Classic and Cute Rebels in the Garden
Jeanne DeBenedetti Keyes
I had to laugh when I read Debbie Teashon’s article "Easter Exposed the Rebel." Yes, maybe the cobra lily in the article, Arisaema nepenthoides, has subtle coloring, making it a rebel in contrast to the colorful spring flowers, but there are many plants in the Araceae, or aroid family to give those flashy tulips and daffodils a run for their money.
The calla lily, Zantedeschia aethiopica (photo below left), is a lovely and classic aroid with its velvety white spathe, bright yellow spadix and large, dark green leaves. Although native to southern Africa, it is hardy to USDA zone 8 and does quite well here with just a little extra mulch. Calla lilies are evergreen if given enough moisture, preferring to grow along streams and ponds. In my Pacific Northwest garden, they are deciduous due to our dry, summer season. Callas generally grow to a height of 2 to 3 feet. Some cultivars such as Z. aethiopica ‘Green Goddess’ can grow to 4 feet. The elegant shape of the "flower" (spathe) may fool you into thinking this beauty is a diva, but it is hard to find a more care-free and hard working plant in the garden.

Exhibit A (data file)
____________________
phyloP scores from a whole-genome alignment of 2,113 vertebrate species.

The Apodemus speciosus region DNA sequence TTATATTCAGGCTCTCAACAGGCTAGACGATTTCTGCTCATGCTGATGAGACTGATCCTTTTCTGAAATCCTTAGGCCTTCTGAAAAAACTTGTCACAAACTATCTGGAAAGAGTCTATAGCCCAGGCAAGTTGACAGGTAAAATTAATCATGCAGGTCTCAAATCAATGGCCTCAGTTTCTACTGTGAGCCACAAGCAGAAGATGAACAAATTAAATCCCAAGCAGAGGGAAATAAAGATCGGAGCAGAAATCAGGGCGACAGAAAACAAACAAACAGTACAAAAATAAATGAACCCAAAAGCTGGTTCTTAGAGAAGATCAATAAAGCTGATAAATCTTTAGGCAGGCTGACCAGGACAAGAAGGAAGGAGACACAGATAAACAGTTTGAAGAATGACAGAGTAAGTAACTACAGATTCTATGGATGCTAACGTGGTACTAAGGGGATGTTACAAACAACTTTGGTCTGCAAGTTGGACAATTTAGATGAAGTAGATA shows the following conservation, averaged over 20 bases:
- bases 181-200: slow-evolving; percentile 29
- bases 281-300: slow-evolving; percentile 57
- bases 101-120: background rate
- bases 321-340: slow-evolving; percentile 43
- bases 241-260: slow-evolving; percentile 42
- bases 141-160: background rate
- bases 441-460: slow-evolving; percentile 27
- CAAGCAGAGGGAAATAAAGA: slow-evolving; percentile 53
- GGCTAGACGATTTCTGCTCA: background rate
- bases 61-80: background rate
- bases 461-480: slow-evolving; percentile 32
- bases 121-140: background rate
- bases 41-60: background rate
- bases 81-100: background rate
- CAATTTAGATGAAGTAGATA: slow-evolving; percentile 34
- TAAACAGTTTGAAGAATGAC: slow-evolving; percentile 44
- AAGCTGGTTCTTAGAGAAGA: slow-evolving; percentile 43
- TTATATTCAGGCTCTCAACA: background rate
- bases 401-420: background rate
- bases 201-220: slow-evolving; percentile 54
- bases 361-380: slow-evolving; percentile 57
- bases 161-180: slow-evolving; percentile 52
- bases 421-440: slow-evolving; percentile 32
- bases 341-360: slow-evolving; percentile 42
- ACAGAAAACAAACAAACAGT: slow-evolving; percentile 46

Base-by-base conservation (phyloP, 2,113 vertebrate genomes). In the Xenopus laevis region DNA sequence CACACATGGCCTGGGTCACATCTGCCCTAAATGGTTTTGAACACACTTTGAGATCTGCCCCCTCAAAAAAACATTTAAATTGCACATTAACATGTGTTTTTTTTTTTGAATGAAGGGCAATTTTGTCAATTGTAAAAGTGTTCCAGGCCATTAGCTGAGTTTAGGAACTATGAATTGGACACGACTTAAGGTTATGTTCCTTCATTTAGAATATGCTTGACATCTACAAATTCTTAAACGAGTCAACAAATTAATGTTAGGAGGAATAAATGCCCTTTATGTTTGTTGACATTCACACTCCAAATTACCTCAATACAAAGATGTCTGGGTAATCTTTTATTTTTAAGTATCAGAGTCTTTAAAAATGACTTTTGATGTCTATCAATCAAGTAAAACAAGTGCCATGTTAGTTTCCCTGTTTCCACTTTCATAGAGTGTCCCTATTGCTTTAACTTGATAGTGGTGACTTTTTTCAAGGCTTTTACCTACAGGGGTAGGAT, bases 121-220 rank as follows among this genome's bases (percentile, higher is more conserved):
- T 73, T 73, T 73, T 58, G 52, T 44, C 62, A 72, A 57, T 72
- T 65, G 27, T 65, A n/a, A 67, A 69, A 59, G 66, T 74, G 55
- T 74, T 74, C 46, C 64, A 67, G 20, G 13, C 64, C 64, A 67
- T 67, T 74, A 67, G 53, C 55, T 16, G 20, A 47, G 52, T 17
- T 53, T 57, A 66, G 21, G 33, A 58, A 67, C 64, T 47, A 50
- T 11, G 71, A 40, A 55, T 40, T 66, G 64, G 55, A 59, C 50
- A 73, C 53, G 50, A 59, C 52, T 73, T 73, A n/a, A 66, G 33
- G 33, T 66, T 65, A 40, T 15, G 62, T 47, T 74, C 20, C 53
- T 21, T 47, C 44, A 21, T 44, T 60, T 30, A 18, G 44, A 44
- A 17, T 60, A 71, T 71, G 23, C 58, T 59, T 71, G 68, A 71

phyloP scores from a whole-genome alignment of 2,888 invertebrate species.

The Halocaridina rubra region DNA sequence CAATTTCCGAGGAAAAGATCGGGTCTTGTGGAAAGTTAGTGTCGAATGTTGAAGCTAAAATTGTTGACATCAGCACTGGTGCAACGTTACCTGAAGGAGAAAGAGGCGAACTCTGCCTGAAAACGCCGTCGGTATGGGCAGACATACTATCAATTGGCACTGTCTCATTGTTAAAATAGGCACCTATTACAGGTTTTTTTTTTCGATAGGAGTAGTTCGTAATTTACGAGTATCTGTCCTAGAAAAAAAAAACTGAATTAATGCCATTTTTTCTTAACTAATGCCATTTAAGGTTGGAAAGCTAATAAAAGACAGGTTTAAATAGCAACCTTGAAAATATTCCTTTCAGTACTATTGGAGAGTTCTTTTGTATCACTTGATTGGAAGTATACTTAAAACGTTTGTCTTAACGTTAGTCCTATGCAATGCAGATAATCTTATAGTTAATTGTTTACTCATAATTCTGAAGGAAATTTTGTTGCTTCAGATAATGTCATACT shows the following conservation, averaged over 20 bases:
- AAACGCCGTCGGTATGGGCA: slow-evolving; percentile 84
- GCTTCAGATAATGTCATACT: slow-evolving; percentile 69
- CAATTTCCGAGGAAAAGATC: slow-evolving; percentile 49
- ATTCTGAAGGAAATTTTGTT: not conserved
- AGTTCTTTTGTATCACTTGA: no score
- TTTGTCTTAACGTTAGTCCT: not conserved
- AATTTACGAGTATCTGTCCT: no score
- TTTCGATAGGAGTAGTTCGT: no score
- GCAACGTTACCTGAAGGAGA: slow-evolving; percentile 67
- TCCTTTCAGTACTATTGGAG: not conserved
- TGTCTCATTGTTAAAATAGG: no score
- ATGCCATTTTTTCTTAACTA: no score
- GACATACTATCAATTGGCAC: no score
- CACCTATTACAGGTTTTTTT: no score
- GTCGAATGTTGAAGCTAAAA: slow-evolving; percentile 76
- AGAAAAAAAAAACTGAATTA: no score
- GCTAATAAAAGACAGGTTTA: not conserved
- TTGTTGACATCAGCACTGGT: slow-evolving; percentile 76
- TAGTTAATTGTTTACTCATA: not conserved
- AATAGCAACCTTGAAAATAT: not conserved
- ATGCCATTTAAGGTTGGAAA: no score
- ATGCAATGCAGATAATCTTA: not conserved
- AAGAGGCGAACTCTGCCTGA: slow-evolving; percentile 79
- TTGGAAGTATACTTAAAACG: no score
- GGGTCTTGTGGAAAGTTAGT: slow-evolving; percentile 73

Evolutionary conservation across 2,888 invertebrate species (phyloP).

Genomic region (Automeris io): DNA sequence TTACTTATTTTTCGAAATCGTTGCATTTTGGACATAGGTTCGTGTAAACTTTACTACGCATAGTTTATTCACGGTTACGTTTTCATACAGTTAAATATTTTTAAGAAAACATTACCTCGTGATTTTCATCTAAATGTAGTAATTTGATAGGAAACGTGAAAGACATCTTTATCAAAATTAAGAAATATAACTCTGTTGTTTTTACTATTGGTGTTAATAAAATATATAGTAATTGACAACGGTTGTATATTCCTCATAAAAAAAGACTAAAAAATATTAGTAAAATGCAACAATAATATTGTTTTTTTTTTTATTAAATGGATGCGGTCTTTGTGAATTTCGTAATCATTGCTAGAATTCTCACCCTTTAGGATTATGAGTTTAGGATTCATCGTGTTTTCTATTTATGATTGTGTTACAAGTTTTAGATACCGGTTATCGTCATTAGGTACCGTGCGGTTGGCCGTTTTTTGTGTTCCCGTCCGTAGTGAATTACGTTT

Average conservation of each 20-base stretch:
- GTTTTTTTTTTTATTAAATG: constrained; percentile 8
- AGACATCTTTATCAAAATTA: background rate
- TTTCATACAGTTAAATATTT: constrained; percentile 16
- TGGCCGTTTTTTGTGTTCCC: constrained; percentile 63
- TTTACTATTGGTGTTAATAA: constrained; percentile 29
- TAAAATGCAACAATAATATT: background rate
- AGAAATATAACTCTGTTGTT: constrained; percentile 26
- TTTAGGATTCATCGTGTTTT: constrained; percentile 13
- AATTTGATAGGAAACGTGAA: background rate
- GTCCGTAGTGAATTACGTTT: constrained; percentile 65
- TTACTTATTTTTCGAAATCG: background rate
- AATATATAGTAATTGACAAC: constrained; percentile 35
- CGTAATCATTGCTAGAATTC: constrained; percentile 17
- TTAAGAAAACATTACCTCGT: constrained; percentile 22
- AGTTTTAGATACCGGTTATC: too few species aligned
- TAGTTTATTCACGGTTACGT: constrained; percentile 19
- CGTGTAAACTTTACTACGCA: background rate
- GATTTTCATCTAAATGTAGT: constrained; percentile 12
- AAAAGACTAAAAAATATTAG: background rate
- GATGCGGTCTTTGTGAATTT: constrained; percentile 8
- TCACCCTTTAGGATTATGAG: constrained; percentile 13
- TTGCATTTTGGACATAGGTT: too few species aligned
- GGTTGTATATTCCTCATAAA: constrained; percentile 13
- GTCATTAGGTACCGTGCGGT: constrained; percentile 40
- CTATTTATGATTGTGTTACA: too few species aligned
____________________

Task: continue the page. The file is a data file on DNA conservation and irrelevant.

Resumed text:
Another one of my favorite aroids is Arisaema sikokianum, (photo below right) also known as Japanese Jack-in-the-pulpit. What a cutie! The thick, marshmallow-like jack or spadix and the green, maroon and white striped spathe are very photogenic. The light green, five-lobed leaves provide interesting contrast to other shade-loving plants such as bleeding hearts (Dicentra sp.) and ferns. Some of the cultivars have silver variegated patterns in the leaves, an added bonus. A. sikokianum prefers dry, well-drained soils and is hardy to USDA zone 4.
Arisaema consanguineum (photo right) gets my vote as a cute rebel in the spring garden. You would think that the subtle colors of green and white would make this sweetheart of an aroid blend in, but the striped pattern and the large hood with the dangling thread make it quite unique. The slender, green jack (spadix), addressing his congregation of other spring beauties, adds to the cuteness factor. A. consanguineum originates from China and is hardy to USDA zone 5.